all report them 16,000 strong. I will learn everything I can, and have reports made without delay. I will make a full report so soon as I reach my desk and have time.
Respectfully, your obedient servant,
Colonel, Commanding Brigade.
Major [E.] SURGET,
HEADQUARTERS RANDAL'S BRIGADE,
Camp on Little River, La., September 6, 1863.
MAJOR: In obedience to Special Orders, Numbers 223, district headquarters, I left the vicinity of Alexandria on the morning of the 1st instant; crossed Little River on the 2d, and on the 3rd marched to Brushy Bridge, 10 miles west of Harrisonburg, where the command slept on their arms until 4 o'clock on the morning of the 4th instant.
The enemy having driven in Lieutenant-Colonel [G. W.] Logan's pickets on the evening of the 3d, and occupied the approaches to Harrisonburg, thus rendering a night march in the face of an enemy whose strength greatly outnumbered mine hazardous in the extreme, the total absence of cavalry left me no other alternative than he rest until light.
In the meantime Colonel Logan's confidential scout came to me from Colonel Logan, informing me that he could not hold the fort until morning; that 1,100 men would be of no assistance to him in resisting the enemy, and that it would be useless for me to attempt to reach him if I had not more than 1,100 muskets, and that he would evacuate the fort some time during the night. His scouts further stated that the enemy's strength was between 10,000 and 15,000, composed of artillery, infantry, and cavalry.
On the 3d, the enemy advanced on the Alexandria road, and formed line of battle east of the Brushy Bridge, in a strong position, behind open fields exposed to the fire of his artillery, with the approaches to his position strongly ambuscaded. My advanced pickets ont he night of the 3rd were within 400 yards of the enemy's lines, and the opposing forces passed the night within 800 yards of each other, the enemy outnumbering me five to one, with the additional advantage of artillery and cavalry.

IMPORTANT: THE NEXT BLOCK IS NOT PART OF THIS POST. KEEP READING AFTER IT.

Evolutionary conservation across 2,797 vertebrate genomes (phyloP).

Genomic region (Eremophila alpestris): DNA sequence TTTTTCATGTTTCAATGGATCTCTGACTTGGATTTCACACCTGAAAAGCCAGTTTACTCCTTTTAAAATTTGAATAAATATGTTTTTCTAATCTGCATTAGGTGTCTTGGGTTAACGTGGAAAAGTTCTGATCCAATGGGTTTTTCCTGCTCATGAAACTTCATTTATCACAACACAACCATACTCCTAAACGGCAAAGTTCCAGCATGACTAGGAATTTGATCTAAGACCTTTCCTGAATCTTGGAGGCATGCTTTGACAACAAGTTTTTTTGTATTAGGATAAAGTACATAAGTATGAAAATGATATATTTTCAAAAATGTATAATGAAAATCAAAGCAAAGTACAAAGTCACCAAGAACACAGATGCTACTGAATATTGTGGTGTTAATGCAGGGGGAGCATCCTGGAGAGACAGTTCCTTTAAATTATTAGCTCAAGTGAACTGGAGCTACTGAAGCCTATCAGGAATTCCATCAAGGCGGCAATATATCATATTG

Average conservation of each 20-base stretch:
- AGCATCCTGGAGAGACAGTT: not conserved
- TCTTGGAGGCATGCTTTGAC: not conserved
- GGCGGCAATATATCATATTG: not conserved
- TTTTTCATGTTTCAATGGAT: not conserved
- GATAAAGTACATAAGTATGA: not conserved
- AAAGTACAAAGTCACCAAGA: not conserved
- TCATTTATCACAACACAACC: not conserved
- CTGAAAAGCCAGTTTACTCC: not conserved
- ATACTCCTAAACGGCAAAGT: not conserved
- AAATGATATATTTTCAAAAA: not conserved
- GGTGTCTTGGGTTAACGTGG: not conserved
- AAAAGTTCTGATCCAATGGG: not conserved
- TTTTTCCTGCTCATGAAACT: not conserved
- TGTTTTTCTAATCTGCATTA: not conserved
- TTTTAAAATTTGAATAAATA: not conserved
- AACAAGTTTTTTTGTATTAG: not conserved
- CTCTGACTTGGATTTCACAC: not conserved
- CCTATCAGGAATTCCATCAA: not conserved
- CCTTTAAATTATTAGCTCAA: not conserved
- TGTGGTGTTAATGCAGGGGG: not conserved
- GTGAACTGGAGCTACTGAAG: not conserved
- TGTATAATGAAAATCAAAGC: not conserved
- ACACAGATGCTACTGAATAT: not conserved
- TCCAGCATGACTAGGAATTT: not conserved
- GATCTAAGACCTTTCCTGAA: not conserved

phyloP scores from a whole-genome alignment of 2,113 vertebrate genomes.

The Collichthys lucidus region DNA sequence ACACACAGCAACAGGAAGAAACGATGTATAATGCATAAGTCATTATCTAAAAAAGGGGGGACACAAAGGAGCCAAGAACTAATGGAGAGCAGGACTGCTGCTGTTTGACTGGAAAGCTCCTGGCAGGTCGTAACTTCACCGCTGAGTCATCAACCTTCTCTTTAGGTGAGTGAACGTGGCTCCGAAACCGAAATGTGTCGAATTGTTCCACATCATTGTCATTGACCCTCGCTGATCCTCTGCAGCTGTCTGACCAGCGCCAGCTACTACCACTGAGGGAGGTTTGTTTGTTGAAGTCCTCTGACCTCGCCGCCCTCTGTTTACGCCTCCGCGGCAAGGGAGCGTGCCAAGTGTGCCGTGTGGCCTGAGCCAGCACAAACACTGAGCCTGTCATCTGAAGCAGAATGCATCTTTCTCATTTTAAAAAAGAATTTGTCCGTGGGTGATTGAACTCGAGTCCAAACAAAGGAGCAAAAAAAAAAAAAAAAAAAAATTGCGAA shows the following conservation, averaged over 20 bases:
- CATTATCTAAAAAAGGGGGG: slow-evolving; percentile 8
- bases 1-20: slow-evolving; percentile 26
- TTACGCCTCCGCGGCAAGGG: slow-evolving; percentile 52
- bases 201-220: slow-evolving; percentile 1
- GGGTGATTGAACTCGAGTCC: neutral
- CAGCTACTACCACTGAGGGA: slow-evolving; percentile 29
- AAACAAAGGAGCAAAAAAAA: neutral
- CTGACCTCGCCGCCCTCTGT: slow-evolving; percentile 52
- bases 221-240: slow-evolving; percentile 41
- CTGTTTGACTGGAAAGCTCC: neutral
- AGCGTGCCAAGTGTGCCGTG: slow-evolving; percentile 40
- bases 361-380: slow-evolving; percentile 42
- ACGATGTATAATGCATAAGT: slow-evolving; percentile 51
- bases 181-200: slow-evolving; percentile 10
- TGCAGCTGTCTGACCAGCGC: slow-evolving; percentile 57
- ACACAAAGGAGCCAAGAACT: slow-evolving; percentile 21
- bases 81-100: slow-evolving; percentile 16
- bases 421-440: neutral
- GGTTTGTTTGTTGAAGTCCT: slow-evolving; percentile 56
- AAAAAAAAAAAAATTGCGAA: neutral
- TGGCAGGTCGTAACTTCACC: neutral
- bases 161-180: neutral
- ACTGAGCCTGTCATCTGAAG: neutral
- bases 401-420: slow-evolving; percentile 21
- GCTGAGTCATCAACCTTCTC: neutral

At 4.30 o'clock on the 4th, my pickets received the first fire from the enemy's advance. Captain Flynn's battalion of sharpshooters were thrown forward, and drove in the enemy's skirmishers. wishing to evade a battle, I formed on his right, forcing him to change his front.
In the meantime I had occupied the hills immediately in my rear, giving me the advantage in position where I wished to receive the attack, which the enemy declined, preferring to face me through his ambuscade.
The object of the expedition having failed, the superior strength of the enemy and the remoteness of any assistance, and the facility with which the enemy could gain my rear, induced me to retire to the line of Little River, where I am now encamped.
I have compared all the reports as to the enemy's strength and composition, and conclude as follows: Eight pieces of artillery, 400 cavalry, and 15,000 infantry west of the Washita, and one brigade of infantry east of that stream. Their cavalry (200 strong) are reported by a citizen 7 miles west of Harrisonburg, on the Alexandria road. There seems to be no intention to advance in the direction of Alexandria as yet.